When you first start learning about a specific franchise business opportunity, find out what you can about the concept. Allow the franchise representative to tell you about the business. Get details. Then find out what your specific role would be as a franchise owner. If you’re still interested after you’ve learned those things, keep going. Buying a franchise…getting all of that franchise information-is a process.
The Franchise Disclosure Document Is A Document. Period.
My dad always told me that “The FDD isn’t the business. You’re not buying a document-you’re buying a business.”
In other words, you need make sure the franchise opportunity you’re interested in buying makes sense for you, is affordable, and it will allow you to use your best skills to operate and grow it.
Provided you feel the franchise business can help you reach your personal and professional goals, go ahead and dig into the FDD. Read it from cover to cover. Then, write down any questions or concerns you have and share them with the franchise representative you’ve been talking with.
Important Franchise Buying Tip
When it’s time to move forward with the opportunity, you need to hire a franchise attorney to go through the FDD with you. She’ll point out things that you may not understand or know about, along with any red flags she sees.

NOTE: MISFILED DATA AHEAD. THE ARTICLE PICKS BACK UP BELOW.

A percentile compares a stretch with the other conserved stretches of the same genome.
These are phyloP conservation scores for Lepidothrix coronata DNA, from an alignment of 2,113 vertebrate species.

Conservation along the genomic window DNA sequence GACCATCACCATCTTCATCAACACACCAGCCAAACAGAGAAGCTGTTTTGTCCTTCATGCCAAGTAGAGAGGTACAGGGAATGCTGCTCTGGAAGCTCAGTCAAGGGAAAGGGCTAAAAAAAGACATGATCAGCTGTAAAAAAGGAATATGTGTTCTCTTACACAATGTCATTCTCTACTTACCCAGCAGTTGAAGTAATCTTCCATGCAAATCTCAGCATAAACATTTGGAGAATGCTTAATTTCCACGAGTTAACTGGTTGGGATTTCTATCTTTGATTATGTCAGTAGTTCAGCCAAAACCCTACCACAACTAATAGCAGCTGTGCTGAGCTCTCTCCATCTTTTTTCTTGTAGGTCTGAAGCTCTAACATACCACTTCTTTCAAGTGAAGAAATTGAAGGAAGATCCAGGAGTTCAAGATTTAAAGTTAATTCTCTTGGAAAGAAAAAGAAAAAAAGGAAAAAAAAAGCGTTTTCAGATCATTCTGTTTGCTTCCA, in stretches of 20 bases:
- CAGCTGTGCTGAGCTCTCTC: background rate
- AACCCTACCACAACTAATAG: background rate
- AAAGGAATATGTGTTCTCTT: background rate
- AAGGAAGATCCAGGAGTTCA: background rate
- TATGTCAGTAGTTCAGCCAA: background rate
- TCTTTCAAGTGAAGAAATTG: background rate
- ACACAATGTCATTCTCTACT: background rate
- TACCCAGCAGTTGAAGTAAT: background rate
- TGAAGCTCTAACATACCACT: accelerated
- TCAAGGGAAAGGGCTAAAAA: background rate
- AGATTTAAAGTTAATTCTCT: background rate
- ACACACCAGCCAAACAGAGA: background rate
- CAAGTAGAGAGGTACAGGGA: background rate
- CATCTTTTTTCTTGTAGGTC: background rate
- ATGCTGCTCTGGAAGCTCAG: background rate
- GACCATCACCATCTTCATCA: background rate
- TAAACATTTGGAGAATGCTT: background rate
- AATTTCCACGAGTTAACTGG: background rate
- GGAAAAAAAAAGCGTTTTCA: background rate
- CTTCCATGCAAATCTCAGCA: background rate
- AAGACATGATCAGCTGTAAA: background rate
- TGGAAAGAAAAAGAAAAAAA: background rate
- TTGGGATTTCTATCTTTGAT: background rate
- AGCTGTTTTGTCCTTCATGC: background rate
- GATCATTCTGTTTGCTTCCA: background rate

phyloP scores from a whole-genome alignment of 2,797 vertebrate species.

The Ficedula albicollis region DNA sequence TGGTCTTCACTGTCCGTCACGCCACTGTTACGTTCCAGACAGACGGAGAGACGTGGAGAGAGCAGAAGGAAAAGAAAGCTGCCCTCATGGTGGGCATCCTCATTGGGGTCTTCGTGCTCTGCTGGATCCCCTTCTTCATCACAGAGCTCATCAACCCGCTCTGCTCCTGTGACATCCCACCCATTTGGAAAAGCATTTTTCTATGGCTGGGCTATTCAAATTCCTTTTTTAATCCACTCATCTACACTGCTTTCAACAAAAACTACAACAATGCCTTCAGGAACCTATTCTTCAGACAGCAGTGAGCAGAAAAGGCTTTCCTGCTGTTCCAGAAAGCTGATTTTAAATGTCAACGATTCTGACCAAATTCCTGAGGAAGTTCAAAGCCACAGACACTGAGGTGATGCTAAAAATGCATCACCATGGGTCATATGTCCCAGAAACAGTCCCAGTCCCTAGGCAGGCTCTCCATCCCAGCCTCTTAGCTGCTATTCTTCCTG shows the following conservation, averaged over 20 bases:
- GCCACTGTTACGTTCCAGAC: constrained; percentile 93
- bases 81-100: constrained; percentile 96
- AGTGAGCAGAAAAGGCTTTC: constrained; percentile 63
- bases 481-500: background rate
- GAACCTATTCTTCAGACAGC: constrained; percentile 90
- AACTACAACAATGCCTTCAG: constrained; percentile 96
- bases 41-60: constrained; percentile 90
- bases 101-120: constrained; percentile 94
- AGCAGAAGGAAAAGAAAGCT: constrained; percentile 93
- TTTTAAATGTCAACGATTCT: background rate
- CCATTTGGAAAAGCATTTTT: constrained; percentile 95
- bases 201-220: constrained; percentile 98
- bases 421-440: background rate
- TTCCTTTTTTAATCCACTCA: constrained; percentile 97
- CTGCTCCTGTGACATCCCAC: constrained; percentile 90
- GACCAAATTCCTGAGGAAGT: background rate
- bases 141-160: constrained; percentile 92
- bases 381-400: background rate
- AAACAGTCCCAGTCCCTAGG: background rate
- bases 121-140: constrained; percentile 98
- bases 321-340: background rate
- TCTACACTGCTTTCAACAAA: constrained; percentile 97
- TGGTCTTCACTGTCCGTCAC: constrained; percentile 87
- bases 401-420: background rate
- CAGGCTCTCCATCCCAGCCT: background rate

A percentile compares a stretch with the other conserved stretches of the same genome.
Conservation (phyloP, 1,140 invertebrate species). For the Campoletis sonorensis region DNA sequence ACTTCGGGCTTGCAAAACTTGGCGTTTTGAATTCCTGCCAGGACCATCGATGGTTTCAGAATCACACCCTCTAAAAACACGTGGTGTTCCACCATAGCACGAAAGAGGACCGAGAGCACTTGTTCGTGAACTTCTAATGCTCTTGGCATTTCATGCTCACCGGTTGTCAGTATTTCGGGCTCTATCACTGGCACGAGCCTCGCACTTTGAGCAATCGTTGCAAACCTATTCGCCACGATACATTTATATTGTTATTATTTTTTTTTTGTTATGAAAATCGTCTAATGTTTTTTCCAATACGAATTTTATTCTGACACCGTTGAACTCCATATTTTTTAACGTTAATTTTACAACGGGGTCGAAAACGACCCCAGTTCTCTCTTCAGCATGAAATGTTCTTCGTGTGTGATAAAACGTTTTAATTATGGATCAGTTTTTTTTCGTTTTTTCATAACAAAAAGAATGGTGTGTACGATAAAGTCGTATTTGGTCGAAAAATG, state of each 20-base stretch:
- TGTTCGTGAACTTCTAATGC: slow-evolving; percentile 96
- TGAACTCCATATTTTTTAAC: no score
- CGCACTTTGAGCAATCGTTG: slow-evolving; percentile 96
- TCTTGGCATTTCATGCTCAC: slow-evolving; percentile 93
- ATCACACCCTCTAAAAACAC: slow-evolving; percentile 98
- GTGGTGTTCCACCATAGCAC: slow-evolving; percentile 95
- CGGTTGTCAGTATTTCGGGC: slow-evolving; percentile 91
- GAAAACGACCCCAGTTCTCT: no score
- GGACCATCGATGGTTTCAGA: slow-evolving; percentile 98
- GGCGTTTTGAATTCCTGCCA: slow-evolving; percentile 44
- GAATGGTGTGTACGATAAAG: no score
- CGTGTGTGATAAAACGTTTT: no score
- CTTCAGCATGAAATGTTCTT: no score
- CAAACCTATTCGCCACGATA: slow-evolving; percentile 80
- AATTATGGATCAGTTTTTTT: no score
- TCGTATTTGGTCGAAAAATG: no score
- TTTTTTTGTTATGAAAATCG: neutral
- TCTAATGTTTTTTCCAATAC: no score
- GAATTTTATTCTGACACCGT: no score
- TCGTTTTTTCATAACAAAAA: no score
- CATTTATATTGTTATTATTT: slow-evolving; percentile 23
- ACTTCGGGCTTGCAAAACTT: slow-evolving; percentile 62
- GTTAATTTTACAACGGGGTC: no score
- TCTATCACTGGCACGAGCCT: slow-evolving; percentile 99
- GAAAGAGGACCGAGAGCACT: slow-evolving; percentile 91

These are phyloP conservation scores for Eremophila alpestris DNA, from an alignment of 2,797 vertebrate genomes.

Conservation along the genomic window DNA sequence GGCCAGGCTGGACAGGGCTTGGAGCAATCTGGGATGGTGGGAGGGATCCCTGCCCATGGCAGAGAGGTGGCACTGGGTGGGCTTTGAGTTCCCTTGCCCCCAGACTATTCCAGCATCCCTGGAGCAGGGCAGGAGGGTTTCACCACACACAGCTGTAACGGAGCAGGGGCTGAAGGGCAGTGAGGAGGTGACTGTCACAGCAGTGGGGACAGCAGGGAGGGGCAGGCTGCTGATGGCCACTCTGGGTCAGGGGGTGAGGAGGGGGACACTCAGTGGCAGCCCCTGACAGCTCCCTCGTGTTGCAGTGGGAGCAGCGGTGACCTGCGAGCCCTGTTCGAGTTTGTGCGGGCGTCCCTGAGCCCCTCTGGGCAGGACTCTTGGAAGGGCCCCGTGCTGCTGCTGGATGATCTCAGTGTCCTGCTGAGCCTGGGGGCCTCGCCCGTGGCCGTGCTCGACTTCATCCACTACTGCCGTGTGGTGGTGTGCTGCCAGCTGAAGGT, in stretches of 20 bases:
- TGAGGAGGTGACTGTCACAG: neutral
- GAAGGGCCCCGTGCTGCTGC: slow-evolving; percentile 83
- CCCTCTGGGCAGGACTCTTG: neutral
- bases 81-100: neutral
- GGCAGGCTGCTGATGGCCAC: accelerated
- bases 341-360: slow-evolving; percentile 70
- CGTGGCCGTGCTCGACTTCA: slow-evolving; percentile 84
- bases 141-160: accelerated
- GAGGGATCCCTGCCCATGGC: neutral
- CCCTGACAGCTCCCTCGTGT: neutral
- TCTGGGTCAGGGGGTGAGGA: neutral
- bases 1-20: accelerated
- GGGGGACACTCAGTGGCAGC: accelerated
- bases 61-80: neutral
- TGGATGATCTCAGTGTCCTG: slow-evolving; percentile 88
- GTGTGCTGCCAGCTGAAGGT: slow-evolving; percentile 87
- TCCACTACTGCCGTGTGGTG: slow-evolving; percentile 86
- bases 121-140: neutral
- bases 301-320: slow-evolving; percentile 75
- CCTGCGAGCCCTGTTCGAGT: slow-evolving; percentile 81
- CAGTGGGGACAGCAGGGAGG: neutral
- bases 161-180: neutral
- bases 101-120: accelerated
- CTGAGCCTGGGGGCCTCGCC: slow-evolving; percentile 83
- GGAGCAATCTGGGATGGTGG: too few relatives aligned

A Gentle Reminder
Again, don’t waste your time reading the FDD right away. Wait awhile. Learn all you can about the concept. Listen to what the franchisor has to say. Follow the process that the franchise rep has set up for you. Then if you like what you hear, reading the Franchise Disclosure Document is the next natural step.
What’s Included In The FDD?
The US Government requires franchisors to list the following 23 items in their FDD. They are:
- The Franchisor, its Predecessors, and its Affiliates
- Business Experience
- Initial Franchise Fee
- Other Fees
- Initial Investment
- Restrictions On Sources Of Products And Services
- Franchisee’s Obligations
- Franchisor’s Obligations
- Patents, Copyrights and Proprietary Information
- Obligation To Participate In The Actual Operation Of The Franchise Business
- Restrictions On What The Franchisee May Sell
- Renewal, Termination, Transfer And Dispute Resolution
- Public Figures
- Earnings Claims-Financial Performance Representations